The big advantage of getting email timing right is that it ensures your message reaches the recipient when they are most receptive to its content. Remember the classic “four P’s” of marketing? Product, Price, and Promotion all transfer directly to email content. When we add in receiving email at just the right time, we now have Place, too.

So, by getting timing right, time-sensitive email…

  • Allows you to reach a recipient at the moment when they’re most receptive, especially if data-driven insights from past interactions drive the email.
  • Fosters feelings of timeliness, appropriateness, and relevance—not spam.
  • Creates a sense of urgency that drives response to promotions or pre-event buzz-building.
  • Demonstrates that you are engaged, communicative, and understand your customers’ needs.

Examples of Time-Sensitive Email

Unsurprisingly, many time-sensitive messages are forms of triggered emails. Typical examples include:

  • One obvious example of time-sensitive email are messages sent immediately after a trigger event or another cue, and are anticipated by the recipient. Examples? Welcome and confirmation emails, password resets, security alerts, and the like. The more immediate the delivery, the more likely the message reinforces trust and drives necessary next steps.
  • Conversely, the optimum time for delivery sometimes is offset or delayed from the original action. These emails send after a certain amount of time, ranging from minutes to days, even months and years. Examples include follow-up emails and reminder emails, such as cart abandonment reminders, deadline and past-due notices, or re-subscription promotions to former customers.
  • Date-based emails align with key dates on either the consumer’s calendar, and are sent before or after a date, too. Birthday and anniversary emails, time-based reminders, holiday promotions, and expiring membership or discount alerts are just a few examples.
  • Limited offer emails are a classic promotion that give the recipient a limited time or other constraint (“while supplies last!”) within which to act. Examples can be anything from a flash sale alert to a sweepstakes promotion. For messages like these to work, however, they need to arrive within narrow window that drives urgency but still allows sufficient time for the recipient to take action. It’s also important to use this active judiciously; we’ve all seen examples of marketers who overuse limited-time offers and inure us to time-sensitive messages.
  • Event-based emails are usually relevant only within the finite timeframe of a relevant event. This type of message often is used for sports or entertainment events, webinars or business conferences, and the like. Depending upon the message content, these emails have limited windows to arrive before, during, or after the event. Examples include a session reminder while at a convention, or coupons to the stadium gift shop at a sporting event.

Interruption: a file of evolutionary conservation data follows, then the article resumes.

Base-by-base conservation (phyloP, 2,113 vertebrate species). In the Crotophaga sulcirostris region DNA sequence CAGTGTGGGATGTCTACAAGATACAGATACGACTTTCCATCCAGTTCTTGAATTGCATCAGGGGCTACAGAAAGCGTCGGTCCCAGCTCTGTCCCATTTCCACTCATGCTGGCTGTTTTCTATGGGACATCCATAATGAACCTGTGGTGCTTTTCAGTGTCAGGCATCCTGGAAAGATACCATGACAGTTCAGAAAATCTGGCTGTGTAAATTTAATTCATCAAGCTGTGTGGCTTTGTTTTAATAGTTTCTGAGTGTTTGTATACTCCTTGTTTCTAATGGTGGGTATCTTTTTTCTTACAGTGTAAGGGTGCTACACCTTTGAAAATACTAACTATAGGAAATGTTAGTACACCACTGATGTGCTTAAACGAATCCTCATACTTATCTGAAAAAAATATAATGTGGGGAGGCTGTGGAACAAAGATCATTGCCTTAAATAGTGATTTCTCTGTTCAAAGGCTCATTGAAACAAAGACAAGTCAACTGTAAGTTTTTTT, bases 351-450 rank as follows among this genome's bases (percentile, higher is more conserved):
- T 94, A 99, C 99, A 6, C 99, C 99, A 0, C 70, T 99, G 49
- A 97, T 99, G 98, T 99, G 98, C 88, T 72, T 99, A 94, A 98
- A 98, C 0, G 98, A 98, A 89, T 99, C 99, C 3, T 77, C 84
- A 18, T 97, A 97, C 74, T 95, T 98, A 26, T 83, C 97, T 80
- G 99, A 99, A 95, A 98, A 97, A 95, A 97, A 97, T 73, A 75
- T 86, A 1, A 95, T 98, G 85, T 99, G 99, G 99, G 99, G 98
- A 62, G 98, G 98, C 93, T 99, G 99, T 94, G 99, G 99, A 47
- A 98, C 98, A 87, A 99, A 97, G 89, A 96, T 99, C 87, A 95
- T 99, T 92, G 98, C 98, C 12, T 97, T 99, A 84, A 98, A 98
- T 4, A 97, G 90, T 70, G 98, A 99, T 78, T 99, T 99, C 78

• A final sort of time-sensitive email isn’t necessarily triggered by a consumer action or fixed calendar dates, but instead respond to external developments that have a limited shelf life once invoked. Reporting breaking news is a classic example. Other examples are regulatory notices like shareholder notifications or employee alerts requiring delivery within a given period.

Take the Next Step with Time-Sensitive Email

I hope you’ve seen why it’s important to plan and implement your email programs to ensure that the timing and cadence of message delivery reflects a strategic and purposeful intent, not simply “whenever it arrives.”

Of course, the asynchronous nature of email and the heterogeneous networks it travels means some factors simply will be out of your control. However, the right strategy, combined with an email delivery service like SparkPost that boasts great deliverability and that has the elasticity to scale on demand, help to ensure that your time-sensitive messages reach the inbox at just the right time.

—Brent
@brentsleeper

P.S. Want to dig deeper into time-sensitive email? Be sure to check out our “7 Best Practices for Time-Sensitive Email” Guide.

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two hands email bcc pitfalls

Thou Shalt Not BCC

What’s that saying? Everything old is new again. Recently, someone asked why BCC wasn’t a valid work around for those just getting started in email marketing. Truthfully, we had to pause and think about it.

It never occurred that someone might contemplate foregoing the many competitively priced email marketing options out there. So why doesn’t BCC work as a viable alternative to other well established forms of email marketing?

BCC Pitfalls: Tracking and personalization break

The power of email marketing stems from the ability to measure success. The most fundamental type of measurement, for those getting started in email marketing, is an open. Did the recipient open the email? If yes, then assume a level of engagement. If you don’t have an open, then work on your content until you get one. The open and tracking pixel isn’t 100% reliable. Email clients that turn off images and links by default allow someone to read the text in the message without triggering the tracking pixel. Hence, this is a major source of frustration for email marketers everywhere.

How does BCC break this?

If you BCC a list of people and include the tracking pixel, you get but 1 unique open. This is the case because tracking pixels are personalized on a per recipient basis through the clicked link. You might see the link triggered over and over again, but you wouldn’t be able to discern it on a per user basis. Modern marketing applications allow you to generate an email per user and personalize all of the links and underlying redirects. The result of hitting these redirects is captured and aggregated by the sending system which results into granular reporting for the marketer. BCC would render all of that beautiful reporting absolutely useless.